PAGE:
Again, as Elias Zerhouni pointed out[6], it is possible to do Nobel prize-winning research today at an age below the average of NIH first grant awardees! This is fundamentally wrong and it should keep science policy wonks awake at night. Today, the scientifically most productive age for researchers, the early thirties, is spent in endless postdoctoral training because the system—the stigma of training outside academia, the artificially low wages for highly skilled workers, and the intimidating imbalance of supply and demand—actually incentivizes this behavior in research universities.

Let's take a look at salaries for biomedical PhDs. Below is a chart showing the trend for real salaries (adjusted for inflation) for biomedical PhDs from 1990 to 2011, which hovers around $60,000 per year. Is this a lot, or a little? Economists say that salaries for these highly trained individuals are not high at all. One way of looking at this issue is what Paula Stephan did in her landmark book[7] by comparing salaries of early-career PhDs in relation to other educated individuals. Stephan notes that an engineer with a PhD earns on average 1.6 times more than an individual with a bachelor degree; a PhD in physical sciences earns 1.4 times more than a bachelor degree graduate; while a PhD in biomedical sciences earns only 1.3 times more than the benchmark. In essence, the over seven years of training required for a PhD buys biomedical scientists less than a 50% (often 30%) increase in salary. This fact is not only true for early-career biomedical PhDs, but also is also largely reproduced for more experienced investigators. If we accept that economic incentives influence behavior, these facts should make us think.

What does this tell us from a policy standpoint?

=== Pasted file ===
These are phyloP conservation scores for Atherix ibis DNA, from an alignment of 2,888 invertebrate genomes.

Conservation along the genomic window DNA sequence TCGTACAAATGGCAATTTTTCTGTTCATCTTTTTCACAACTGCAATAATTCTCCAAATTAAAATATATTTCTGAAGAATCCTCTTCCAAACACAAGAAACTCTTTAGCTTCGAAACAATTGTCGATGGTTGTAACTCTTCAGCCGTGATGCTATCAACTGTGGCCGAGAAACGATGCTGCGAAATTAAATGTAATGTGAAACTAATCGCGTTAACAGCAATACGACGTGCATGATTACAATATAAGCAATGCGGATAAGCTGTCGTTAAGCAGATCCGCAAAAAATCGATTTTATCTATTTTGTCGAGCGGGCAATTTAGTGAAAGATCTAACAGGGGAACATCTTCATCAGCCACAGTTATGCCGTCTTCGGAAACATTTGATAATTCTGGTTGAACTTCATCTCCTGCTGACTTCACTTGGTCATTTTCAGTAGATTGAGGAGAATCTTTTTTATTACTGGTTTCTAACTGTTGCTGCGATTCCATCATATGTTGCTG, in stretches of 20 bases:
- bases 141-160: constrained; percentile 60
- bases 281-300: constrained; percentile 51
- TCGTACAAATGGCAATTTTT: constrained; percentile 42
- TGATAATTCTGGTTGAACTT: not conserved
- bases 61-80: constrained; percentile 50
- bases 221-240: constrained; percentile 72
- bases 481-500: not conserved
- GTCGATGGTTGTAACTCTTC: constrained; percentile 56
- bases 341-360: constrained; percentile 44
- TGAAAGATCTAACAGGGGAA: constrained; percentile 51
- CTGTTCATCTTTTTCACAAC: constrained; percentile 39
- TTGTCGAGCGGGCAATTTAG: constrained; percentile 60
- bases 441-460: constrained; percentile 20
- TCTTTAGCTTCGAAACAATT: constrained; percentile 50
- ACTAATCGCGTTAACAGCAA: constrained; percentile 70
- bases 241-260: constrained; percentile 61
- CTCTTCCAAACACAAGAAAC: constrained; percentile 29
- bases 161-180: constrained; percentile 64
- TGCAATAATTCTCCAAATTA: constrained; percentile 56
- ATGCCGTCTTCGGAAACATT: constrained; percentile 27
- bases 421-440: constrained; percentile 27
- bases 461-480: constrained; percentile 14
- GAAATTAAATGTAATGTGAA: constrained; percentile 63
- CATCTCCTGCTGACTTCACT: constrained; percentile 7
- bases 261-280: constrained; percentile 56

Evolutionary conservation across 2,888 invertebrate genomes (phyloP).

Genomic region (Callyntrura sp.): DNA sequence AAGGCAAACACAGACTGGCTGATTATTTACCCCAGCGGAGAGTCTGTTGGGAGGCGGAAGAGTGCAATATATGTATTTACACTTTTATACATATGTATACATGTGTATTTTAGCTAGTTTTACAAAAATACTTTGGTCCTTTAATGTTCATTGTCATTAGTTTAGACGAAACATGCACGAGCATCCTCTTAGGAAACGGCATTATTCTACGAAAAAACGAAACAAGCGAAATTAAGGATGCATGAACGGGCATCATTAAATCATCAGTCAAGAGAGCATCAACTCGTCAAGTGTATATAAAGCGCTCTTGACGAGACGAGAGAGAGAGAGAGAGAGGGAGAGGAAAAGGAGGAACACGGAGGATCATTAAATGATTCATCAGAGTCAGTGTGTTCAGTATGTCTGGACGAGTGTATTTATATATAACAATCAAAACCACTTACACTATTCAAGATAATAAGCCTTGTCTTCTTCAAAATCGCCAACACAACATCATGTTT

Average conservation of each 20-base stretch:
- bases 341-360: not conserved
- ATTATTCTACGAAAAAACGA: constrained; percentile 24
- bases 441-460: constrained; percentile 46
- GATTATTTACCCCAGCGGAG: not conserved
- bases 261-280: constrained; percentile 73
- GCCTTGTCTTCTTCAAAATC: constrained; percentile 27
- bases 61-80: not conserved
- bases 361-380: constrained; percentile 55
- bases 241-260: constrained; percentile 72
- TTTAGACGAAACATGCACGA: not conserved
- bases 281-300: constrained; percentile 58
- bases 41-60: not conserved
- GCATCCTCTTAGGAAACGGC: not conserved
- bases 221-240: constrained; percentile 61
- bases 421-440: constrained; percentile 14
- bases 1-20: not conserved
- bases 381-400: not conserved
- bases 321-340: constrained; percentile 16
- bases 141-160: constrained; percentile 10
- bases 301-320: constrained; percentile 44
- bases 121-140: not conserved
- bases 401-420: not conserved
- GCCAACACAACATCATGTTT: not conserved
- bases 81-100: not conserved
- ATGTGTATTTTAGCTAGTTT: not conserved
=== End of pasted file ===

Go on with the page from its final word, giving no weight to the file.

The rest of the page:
My take-home message is that being locked for a long time in postdoctoral training after the PhD, waiting for the perfect academic job, is not paying off for far too many people. And this is worrisome. We want to make sure that young trainees can access the fabulous world of academic research, plus we need to make sure that our academic institutions are strengthened by these creative and highly analytical minds. This is the reason why at ASCB we advocate so strongly for investments in our research system. This is about our future, the future of our society. However, we cannot deny reality, and the nefarious sequestration reminds us that increases in research budgets are not current reality. Too often PhDs feel they must make do as a postdoc in order to stay on the track toward becoming a professor or independent investigator. While this would be wonderful, and it would be great to expand the capacity of our academic research system, this does not seem to be in the tea leaves in the medium term. The economic conditions at the moment do not allow this to happen on a large scale. As sad as this is, there is only one worse thing—keeping young people longer and longer, underpaid, in the training oven where their career prospects burn up and turn to inedible toast.

This is essentially what we are doing now. Instead, the PhD should be the perfect time to train and advise students about different possibilities such as science teaching, science writing, industry, law (e.g., intellectual property), policy, and more. Essentially, postdoctoral training should be for those who have real prospects of becoming tenure track investigators. We need to realign that portion of the pipeline into a linear structure and not a sieved funnel, where many linger at the top, while only few can pass through. This selection should occur much earlier in the training cycle.